4.16 Some parents talked in positive terms about the fact that the box included cellular blankets, which they knew to be safer than other types, [17] (and indeed one parent had learnt about the importance of using cellular blankets through their inclusion in the box) and a new mattress, which they felt might prevent some parents from having to use a second-hand one.[18] In relation to the box itself, it was described as safe because it was a 'simple' or 'clean' space, with a flat surface, similar to basinets used in hospitals. There was also a perception (though this does not reflect NHS guidance) that cots are too large for newborn babies, and that, for those unable to afford both a cot and a Moses basket, a Baby Box would be a safer option than a cot for a newborn.

4.17 Notwithstanding the points above, it was also clear that confusion existed among parents as to what (if anything) made the box a particularly safe sleeping space. There were mentions of Finland and mentions of a claimed reduction in cot deaths. However, these parents were not able to articulate what features of the box might make it safe, as the following quote illustrates.

Well, I believe from the information in the box and the advertising around the box, it is better than a Moses basket or a crib that attach to the side of the bed, because it prevents cot deaths. I just believed the information that I read, and the Government is giving us the box for the baby to sleep in, so it must be the right thing to do.

(Orkney parent)

4.18 A lack of understanding among parents around the link between the box and safe sleeping raises a number of issues. First, it may result in parents using the box for sleeping but not always in accordance with other safe sleeping best practice. Indeed, researchers carrying out the pilot observed instances of the Baby Box being used for sleeping but in combination with other practices that might be considered less optimal from a safety perspective - for example, using fleece rather than cellular blankets and, on one occasion, having soft toys at the top of the box, close to the baby's head.

4.19 Second, the research showed that, in some cases, the box was used as one of a number of sleep spaces. If parents are unclear about what constitutes safe sleeping, they may be using the box safely but be using another space less safely (for example, using cot bumpers or not sleeping their baby 'feet to foot' in a larger cot).

4.20 Finally, a lack of clarity about the precise role of the box in relation to safe sleeping has the potential to introduce unwarranted worry or guilt among parents who are not using the box, but are practicing safe sleeping regardless, as the following quote illustrates:

I: Have you learnt anything from the box?

I guess the whole mortality thing in Finland, it's obviously lowered that. That kind of sunk home. I mean it's not something you want to think about, you've got a newborn baby, you're happy, it's a joyous time but at the same time it's on your mind. When you put them down (to sleep) you think 'are they okay?' It has to be on you mind. So, I guess for a little while I thought 'oh my, now that I've realised that, should I be using that box? Is it the wrong thing I'm not using the box?'. …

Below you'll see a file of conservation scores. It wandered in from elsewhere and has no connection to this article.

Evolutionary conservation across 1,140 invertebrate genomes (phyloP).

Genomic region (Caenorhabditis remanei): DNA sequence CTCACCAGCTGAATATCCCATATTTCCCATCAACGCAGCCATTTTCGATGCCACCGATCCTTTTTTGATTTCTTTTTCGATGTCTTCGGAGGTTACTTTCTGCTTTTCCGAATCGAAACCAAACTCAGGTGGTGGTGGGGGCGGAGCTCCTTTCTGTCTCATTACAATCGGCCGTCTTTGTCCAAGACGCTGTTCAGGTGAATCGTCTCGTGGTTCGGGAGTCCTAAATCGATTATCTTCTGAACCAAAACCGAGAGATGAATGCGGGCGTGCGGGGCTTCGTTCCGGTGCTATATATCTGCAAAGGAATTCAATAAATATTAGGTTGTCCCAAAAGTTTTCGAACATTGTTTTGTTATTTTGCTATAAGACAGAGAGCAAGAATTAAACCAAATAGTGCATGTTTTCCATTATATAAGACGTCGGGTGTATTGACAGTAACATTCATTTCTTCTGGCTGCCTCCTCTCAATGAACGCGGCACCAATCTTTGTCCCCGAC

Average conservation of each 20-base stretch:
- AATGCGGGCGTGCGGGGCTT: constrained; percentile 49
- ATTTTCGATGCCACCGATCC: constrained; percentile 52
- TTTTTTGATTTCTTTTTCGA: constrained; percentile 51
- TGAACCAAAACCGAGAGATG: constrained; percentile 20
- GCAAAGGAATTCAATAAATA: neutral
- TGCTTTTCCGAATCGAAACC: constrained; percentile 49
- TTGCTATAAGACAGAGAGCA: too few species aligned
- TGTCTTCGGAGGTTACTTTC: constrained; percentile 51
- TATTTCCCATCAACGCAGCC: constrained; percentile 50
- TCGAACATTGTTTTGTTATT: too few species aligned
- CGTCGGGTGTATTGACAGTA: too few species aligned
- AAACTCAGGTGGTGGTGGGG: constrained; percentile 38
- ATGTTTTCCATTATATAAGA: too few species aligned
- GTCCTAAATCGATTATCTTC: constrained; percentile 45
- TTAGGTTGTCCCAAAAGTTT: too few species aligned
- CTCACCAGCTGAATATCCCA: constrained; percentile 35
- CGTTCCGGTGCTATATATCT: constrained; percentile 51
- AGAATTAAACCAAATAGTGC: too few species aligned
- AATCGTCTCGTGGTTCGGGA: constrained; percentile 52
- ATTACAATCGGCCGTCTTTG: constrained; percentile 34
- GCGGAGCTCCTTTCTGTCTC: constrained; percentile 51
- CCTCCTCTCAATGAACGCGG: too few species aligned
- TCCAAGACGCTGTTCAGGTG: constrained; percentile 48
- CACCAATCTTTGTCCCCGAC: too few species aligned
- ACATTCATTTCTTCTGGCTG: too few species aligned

I: What is it about the box that makes it safe?

I don't honestly know. What is the difference to lying flat on your back in the box compared to lying flat on your back in a pram? You're still well ventilated, you're still flat on your back. I don't know.

(Orkney parent)

Potential impact on parent-child interaction

4.21 The Baby Box is intended to have a positive impact on parent-child interaction. Numerous studies have highlighted the importance of early parent-child interaction and play in children's emotional, social and cognitive development. [19] For this reason, the pilot Baby Box included materials designed to promote attachment (books, Bookbug materials and a play mat) which might encourage parents to read and play with their babies from an early stage.


4.22 The parents we interviewed understood the importance of reading to their babies and were enthusiastic about doing so. They also tended to be positive about the inclusion of books in the Baby Box. However, parents' views differed in relation to the potential impact of including books in the box. Four main views were apparent:

  • It encouraged parents to read earlier than they might otherwise have done - some parents said that having books included in the box did make them read at an earlier stage than they had planned to.
  • It introduced parents to a different type of book - these parents said they would have read to their babies anyway but would not have thought to buy a sensory book, like the one included in the box, and liked the fact that this type of book could be used from a very early stage.
  • It served as a prompt - these parents commented that, while they had the best of intentions to read to their babies from very early on, the inclusion of the books served as useful prompt when they were caught up in the caregiving required for a newborn baby. It was also noted that, when there is so much to buy for a new baby, books might not be top of the list of things to buy before the baby is born.
  • It had no additional impact - these parents already had books and thought they would have read to their babies from a very early age anyway.

4.23 The Bookbug calendar and a set of baby books are currently given to parents across Scotland at the 4-month health visiting appointment. When asked if this 4-month Bookbug bag could in the future be included in baby boxes, Health visitors suggested that incorporating this within the baby box might mean they lost the opportunity to discuss with parents the importance of reading with their babies. They felt that parents might feel overwhelmed by receiving so much at the one time.